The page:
9..  Now you can screw in the roll-up window glass.  It’ll be stiff when you roll it up.  I used a hand below to help push it up the first time.. and am currently letting it sit in it’s felt for a bit to settle in.

I hope this helped.  I’ll try to post better pics in a follow-up post when I do the passenger side.  There will be no trial and error and I’ll be in a better picture-taking mood 🙂

Window installation finally!

Posted July 30, 2011 by Panelant
Categories: VW bus restoration

Wow… I can’t believe I’ve neglected this project for so long.  A whole year has passed?  I suppose at this time last year I didn’t have little Zoe to occupy my time though.  It’s a decent trade 🙂

So.. I recently got a bunch of new window rubber and I cleaned up the old Sekurit glass.  These jalousie windows were covered in really old, baked-on, crunchy tinting material.  Needless to say, it was tedious removing it.  These windows cleaned up rather nicely and were easy to install.

Jalousie window installation

Below shows my interior – Yes I have a complete knob (yay!) albeit only on 1 side of the bus.  I’m considering turning one on the lathe for the right side.  These windows also lack the interior seal – I have recently heard of 1 person making new ones lately… though I’m going to pass for now due to the added expense.

Interior of jalousie

Then there’s the rear window – I did this first because it seemed easiest.  Yes the rubber was easy (I use dish soap to seat it nicely in the sill and pop it over the lip with 300 lb test monofilament) but removing all the old, cracked stickers and window tinting without damaging the defrosting wires…. that was a pita….  But.. it all looks good now, right?

Rear window with new rubber

This is the left-side vent window assembly.  The rubber was difficult to find – Few people sell it (nope, not Wolfsburgwest) and it’s $50 usd…. figures.  It looks a tad rough where it’s joined at the seams but should do the job.  What would my options be anyway?  Here I’ve disassembled the assembly and cleaned and waxed it.  A little bit of rust is in the bottom where the window post goes through the frame.  Rubber on first, then window!  No rivetting… YAY!  Try saying that about my ’60 panel bus earlier in this blog…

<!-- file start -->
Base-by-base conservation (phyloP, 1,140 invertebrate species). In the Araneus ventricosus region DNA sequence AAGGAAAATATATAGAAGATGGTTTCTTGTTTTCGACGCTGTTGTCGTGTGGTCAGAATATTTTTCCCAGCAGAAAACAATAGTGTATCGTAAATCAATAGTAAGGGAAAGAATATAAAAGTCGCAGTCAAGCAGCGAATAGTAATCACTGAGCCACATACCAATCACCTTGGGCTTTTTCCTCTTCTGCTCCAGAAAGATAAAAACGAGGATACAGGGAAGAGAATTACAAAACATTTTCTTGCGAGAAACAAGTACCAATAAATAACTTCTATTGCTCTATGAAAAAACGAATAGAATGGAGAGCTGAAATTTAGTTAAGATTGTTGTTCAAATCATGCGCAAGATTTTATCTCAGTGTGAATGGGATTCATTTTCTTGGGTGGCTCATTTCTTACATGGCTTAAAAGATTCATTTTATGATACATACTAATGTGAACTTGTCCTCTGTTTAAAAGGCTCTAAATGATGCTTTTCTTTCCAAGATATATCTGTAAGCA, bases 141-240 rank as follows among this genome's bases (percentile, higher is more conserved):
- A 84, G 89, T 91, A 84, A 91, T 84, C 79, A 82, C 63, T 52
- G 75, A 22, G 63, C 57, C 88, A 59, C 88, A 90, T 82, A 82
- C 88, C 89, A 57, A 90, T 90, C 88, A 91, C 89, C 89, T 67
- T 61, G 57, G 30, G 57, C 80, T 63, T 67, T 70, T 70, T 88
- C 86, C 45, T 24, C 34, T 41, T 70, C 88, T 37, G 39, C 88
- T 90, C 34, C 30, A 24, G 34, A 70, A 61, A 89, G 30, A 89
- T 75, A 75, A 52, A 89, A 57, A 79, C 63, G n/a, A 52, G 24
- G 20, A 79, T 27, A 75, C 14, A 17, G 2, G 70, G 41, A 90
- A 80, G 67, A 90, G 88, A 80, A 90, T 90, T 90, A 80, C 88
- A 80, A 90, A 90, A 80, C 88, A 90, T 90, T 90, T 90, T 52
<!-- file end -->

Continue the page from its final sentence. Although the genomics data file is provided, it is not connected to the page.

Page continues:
Left side vent window assembly

Here’s a quick shot when I was taking the window apart.  I trust pics more than my memory for reassembly!  One screw tightens this clamp around the bottom post of the pivoting window.  Loosen it to make the window operate easier.. Not too loose though or the wind will flop it around!  Remove the clamp all the way to take the vent out.

Friction bolt for vent window

Well.. more to come later.. Zoe’s up from her nap and crying for my attention!  Perhaps I’ll take her out to the shop to watch me finish off the rubber installation on this baby!

Stripping the bay down

Posted July 24, 2010 by Panelant
Categories: VW bus restoration

Even though I haven’t found a body and paint place I want to hire yet – I decided to disassemble the bus while methodically photographing and writing down any and ALL information I can think of to make assembly quick and easy.  We’ll just see how that goes.

Today I managed to take out the cabinetry, seats and wall panels.  I took measurements of the panels so I can reproduce them later.  I kept a scrap here and there however so I can get the curves right for the wheel well arches and the bit by the cooler (passenger seat).  There’s no sense in trial and error when I can just trace out the proper curves to begin with.

The laminates are actually in great condition!  I think a mere soap and water clean-up will make it all better.  I’ll have to put a bit more work into the original upholstery.  There are some small tears here and there that will need some delicate patching.  I’m sure there will be a post dedicated to that when the time comes.

Apparently someone at some point had smashed a window to break in.  I see no apparent damage now though.  Some quick and dirty attempt at a rear bench seat belt lies on the floor.  That will not be making it to the final product let me tell you.

Next up…  I’ll remove the headliner and ceiling lights, upper-rear cabinet brackets seen below and then the glass and rubbers all around.  One thing you might be itching to do at this stage OR while the bus is getting it’s body and paint done – is to buy all your new rubber seals, etc.  Wolfsburgwest however delivers in 2 days to my residence (which is fabulous!) – I love them…. BUT during my first project the rubber was sitting in an area that got “some” sunlight and they started to change color and crack… especially the grey foam door rubbers.  I blame my paint/body guy for taking a year to do the project and NOT communicating with me when it’ll be done.  Then of course I did store them in a bad place thinking I’d be using them real soon.  I wont’ make that mistake again.

Below is where I sit at the end of the day today:  seats, walls and furniture is OUT.  Not bad.